U.N. Peacekeepers Kill 2 and Wound 15 in Congo

U.N. Peacekeepers Kill 2 and Wound 15 in Congo


KINSHASA, Democratic Republic of Congo — United Nations peacekeepers opened fire at a border crossing in the Democratic Republic of Congo on Sunday, U.N. and Congolese authorities said, killing two people and injuring 15 others in a spasm of violence that punctuated weeks of tensions over the agency’s role in Africa’s second-largest nation.

Local protesters have recently escalated their calls for United Nations forces to leave the region, saying the soldiers have failed to protect civilians against an alarming surge of violence carried out by an array of militant groups. The killings on Sunday come just days after at least 19 people, including three U.N. peacekeepers, were killed and 60 others injured, in demonstrations against the peacekeeping mission in the cities of Butembo and Goma.

On Sunday, a U.N. peacekeeping brigade returning from leave opened fire at the border post in Kasindi town, in the North Kivu Province along the border with Uganda, Bintou Keita, the head of the U.N. mission in Congo, said in a statement. Ms. Keita said the force opened fire for “unexplained reasons and forced their way through” the border crossing causing “loss of life and serious injuries.”

Ms. Keita added that she was “deeply shocked and dismayed,” and said the suspected perpetrators had been identified and arrested pending an investigation being done in collaboration with Congolese authorities. While she did not identify what nations the peacekeepers came from, she said that their countries had been informed so that legal proceedings could begin.

António Guterres, the U.N. secretary general, said he was “outraged” and “saddened” by the events and welcomed the decision to detain the peacekeeping officers, according to a statement by the deputy U.N. spokesman, Farhan Haq. Patrick Muyaya, a Congolese government spokesman, also condemned the killings in a statement.

Some government officials and the youth wing of the ruling party have been behind calls for anti-U.N. protests. Though some observers say that is partly to deflect from the government’s own shortcomings ahead of elections next year, a number of civil society groups have also supported calls for the departure of the U.N. mission.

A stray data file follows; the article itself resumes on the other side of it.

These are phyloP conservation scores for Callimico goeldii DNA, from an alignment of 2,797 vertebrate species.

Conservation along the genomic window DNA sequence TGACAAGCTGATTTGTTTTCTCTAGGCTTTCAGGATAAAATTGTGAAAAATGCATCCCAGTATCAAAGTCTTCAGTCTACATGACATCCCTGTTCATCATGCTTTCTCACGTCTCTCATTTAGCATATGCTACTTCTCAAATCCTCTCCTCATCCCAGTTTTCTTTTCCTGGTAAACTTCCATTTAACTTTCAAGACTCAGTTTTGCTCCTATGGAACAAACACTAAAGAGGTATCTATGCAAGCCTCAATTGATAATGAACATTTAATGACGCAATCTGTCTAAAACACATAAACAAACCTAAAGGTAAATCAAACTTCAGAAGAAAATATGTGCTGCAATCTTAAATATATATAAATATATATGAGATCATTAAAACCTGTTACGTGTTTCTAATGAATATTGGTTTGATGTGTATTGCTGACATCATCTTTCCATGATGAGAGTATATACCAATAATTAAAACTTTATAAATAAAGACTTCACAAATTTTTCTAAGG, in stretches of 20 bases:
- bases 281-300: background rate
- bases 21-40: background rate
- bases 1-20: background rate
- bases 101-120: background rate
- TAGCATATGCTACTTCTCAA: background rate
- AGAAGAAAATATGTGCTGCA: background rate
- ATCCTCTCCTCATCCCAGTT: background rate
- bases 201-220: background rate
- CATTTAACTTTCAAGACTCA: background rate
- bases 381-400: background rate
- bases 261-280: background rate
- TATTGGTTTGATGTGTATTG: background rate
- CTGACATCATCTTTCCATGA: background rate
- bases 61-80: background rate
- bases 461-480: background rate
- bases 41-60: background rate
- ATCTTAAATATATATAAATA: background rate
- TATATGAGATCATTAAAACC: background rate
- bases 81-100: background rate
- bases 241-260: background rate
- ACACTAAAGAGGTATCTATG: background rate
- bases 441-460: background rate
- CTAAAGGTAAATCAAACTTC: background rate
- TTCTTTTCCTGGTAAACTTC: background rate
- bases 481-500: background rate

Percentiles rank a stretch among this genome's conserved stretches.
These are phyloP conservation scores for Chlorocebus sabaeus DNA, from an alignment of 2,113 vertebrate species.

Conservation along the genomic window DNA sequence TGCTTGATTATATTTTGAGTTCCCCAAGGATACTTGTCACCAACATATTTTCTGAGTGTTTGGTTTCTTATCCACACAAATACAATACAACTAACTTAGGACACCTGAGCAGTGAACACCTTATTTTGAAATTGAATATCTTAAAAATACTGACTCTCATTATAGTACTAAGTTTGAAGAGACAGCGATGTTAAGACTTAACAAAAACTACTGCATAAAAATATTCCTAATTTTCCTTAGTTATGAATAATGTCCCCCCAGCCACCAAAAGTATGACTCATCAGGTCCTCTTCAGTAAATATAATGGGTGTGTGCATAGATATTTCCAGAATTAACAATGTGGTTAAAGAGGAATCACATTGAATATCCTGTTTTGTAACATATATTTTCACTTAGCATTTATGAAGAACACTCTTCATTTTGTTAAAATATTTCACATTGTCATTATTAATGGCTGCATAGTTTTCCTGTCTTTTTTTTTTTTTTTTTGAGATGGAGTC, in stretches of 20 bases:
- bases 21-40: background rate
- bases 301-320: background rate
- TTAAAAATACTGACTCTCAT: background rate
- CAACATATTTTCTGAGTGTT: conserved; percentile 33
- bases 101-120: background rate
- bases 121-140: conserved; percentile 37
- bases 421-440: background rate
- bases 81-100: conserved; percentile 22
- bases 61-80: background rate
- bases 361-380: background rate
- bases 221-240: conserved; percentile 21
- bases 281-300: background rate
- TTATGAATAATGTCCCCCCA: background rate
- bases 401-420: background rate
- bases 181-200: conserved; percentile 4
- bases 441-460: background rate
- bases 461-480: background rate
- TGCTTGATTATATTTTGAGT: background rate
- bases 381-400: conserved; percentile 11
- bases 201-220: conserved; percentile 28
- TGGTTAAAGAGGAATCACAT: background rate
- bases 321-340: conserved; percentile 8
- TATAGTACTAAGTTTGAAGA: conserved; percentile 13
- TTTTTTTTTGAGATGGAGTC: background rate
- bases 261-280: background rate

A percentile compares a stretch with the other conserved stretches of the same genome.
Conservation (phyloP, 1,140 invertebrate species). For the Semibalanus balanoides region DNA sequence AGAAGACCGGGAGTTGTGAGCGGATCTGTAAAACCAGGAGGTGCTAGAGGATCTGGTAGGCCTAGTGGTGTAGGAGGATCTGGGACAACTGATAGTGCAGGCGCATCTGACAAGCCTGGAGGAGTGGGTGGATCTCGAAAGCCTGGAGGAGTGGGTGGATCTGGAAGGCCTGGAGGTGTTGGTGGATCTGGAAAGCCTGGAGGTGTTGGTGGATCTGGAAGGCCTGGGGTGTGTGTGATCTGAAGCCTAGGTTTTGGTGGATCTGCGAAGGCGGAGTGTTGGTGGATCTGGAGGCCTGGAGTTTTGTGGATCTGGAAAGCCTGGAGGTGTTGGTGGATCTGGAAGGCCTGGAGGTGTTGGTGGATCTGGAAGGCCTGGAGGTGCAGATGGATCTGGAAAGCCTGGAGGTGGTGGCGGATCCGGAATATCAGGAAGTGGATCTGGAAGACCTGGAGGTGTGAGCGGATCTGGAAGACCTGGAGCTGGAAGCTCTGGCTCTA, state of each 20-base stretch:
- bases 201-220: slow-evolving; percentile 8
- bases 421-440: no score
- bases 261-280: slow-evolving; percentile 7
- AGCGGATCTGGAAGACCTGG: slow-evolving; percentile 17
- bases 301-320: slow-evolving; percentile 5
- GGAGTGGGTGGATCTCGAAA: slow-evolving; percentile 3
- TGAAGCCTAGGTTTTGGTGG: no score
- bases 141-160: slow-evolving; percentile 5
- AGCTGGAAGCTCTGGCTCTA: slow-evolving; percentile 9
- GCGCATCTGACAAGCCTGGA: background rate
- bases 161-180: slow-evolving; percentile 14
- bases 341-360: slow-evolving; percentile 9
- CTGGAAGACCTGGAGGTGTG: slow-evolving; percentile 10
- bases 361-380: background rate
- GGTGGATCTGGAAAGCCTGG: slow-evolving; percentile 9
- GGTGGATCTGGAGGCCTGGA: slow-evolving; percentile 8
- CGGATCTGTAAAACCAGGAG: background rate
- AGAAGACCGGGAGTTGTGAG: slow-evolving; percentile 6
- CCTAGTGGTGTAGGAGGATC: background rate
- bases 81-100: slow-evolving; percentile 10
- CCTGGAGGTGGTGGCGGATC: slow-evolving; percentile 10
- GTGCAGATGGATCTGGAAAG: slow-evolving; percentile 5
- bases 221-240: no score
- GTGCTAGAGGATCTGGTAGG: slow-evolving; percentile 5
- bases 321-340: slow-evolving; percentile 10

Armed groups, including the Allied Democratic Forces, or A.D.F., and the March 23 Movement, or M23, have carried out a wave of violence since late last year that has left hundreds dead and injured and more than 160,000 displaced.

In late June, Ms. Keita told the Security Council that groups like the M23 were “behaving increasingly like a conventional army, with sophisticated firepower and equipment” — threatening not just civilians and peacekeepers but the stability of the country’s eastern regions.

Congo has accused neighboring Rwanda of backing the M23, leading to cross-border shelling and a diplomatic standoff between the two nations. Congo also joined arms with Uganda last year to target the A.D.F., after Uganda accused it of conducting a series of bombings in the capital, Kampala.

Officially known as the United Nations Organization Stabilization Mission in the Democratic Republic of Congo, or MONUSCO, the current peacekeeping effort was authorized in 2010 by the Security Council to help safeguard civilians, deter armed groups and collaborate with the government in peace efforts. With a budget of over $1 billion, the mission had 12,835 uniformed personnel as of June, with troops and military members drawn from at least 10 countries, including India, Morocco, Nepal, South Africa and Uruguay, the U.N. said.

The deadly protests last week drew concern from the United States, with State Department spokesman Ned Price calling on authorities “to ensure the protection of MONUSCO sites and personnel and for protesters to express their sentiments peacefully.”

Secretary of State Antony J. Blinken will travel to Congo next week and meet with senior Congolese officials to discuss a number of issues, including fostering peace in eastern Congo and the wider Great Lakes region.

The killings on Sunday came just a day after Jean-Pierre Lacroix, the U.N. under-secretary-general for peace operations, arrived in Congo and met with officials including President Félix Tshisekedi and Prime Minister Jean-Michel Sama Lukonde. Mr. Lacroix said the discussions centered on strengthening cooperation with the government and shedding further light on the tensions. On Monday, he participated in an event in the eastern city of Goma city honoring the slain U.N. peacekeepers.

His arrival did not assuage Congolese officials and civilians, with some protesters hitting the streets in Beni territory in North Kivu Province. Francine Muyumba, a senator, also condemned Sunday’s shootings, saying the U.N. forces behaved “like an executioner” instead of protecting civilians.

“This is a systematic attack against a civilian population which is a crime against humanity,” she wrote in a post on Twitter.

Steve Wembi reported from Kinshasa, Democratic Republic of Congo, and Abdi Latif Dahir from Nairobi, Kenya.





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